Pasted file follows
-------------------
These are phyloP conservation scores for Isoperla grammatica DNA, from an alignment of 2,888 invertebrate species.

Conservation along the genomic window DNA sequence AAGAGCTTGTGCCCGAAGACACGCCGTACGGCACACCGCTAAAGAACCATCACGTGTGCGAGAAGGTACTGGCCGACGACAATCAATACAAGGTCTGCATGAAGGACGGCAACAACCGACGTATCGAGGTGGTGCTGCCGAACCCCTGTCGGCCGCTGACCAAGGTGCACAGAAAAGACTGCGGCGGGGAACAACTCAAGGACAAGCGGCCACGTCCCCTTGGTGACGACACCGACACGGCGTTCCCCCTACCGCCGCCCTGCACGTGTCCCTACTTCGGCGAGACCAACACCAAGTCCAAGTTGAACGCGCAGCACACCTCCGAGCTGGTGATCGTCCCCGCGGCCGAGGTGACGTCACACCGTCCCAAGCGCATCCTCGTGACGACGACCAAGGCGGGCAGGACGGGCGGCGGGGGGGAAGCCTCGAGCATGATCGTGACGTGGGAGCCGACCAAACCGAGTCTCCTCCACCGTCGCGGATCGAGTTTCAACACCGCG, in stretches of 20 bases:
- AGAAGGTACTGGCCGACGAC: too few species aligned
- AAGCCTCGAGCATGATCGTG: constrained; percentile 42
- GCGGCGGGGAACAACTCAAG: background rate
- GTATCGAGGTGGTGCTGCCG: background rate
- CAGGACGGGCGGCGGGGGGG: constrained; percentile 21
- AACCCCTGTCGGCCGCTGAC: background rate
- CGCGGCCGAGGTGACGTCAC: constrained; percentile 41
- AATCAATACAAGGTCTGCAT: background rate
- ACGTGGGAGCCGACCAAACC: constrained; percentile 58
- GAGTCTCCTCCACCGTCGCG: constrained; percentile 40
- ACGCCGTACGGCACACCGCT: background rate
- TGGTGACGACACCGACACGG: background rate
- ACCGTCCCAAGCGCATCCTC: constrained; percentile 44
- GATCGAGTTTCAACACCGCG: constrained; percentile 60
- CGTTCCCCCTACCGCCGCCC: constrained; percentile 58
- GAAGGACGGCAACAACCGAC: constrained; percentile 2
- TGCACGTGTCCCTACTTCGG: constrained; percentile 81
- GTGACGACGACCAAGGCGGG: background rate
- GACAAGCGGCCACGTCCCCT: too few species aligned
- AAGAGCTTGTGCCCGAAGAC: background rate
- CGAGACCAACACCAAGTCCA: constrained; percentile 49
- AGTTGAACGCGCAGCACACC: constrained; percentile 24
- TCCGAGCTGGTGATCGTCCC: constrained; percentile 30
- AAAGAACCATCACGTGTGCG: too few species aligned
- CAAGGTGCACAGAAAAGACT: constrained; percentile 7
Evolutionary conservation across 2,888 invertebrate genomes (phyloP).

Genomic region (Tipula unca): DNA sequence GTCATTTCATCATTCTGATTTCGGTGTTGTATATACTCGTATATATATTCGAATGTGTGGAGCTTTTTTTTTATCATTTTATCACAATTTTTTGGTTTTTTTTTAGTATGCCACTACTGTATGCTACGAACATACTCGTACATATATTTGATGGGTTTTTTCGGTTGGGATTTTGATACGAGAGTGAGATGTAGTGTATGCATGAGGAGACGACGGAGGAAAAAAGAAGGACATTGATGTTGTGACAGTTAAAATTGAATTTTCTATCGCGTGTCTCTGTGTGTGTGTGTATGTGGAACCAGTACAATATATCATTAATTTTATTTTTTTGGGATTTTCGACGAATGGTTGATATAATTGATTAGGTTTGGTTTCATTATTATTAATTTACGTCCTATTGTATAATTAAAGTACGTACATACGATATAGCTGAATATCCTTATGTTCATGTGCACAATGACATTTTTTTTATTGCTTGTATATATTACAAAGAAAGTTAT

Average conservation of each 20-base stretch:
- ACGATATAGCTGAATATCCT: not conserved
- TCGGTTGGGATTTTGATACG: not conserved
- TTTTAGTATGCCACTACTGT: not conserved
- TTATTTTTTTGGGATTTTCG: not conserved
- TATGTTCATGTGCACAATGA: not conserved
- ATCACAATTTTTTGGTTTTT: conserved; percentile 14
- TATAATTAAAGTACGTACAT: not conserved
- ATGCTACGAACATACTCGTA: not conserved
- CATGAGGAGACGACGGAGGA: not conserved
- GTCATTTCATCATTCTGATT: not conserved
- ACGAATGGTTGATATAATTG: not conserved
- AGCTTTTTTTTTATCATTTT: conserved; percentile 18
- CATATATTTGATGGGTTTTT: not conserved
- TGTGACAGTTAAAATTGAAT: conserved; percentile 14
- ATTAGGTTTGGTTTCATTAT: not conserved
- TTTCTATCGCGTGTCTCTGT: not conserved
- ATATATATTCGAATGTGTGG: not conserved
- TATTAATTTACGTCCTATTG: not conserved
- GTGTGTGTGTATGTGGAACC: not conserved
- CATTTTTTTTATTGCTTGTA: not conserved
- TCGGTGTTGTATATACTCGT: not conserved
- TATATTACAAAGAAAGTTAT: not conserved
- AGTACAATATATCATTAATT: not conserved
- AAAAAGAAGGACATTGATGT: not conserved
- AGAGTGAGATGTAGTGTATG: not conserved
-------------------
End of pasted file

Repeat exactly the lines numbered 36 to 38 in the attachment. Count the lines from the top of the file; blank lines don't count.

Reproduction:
- ATCACAATTTTTTGGTTTTT: conserved; percentile 14
- TATAATTAAAGTACGTACAT: not conserved
- ATGCTACGAACATACTCGTA: not conserved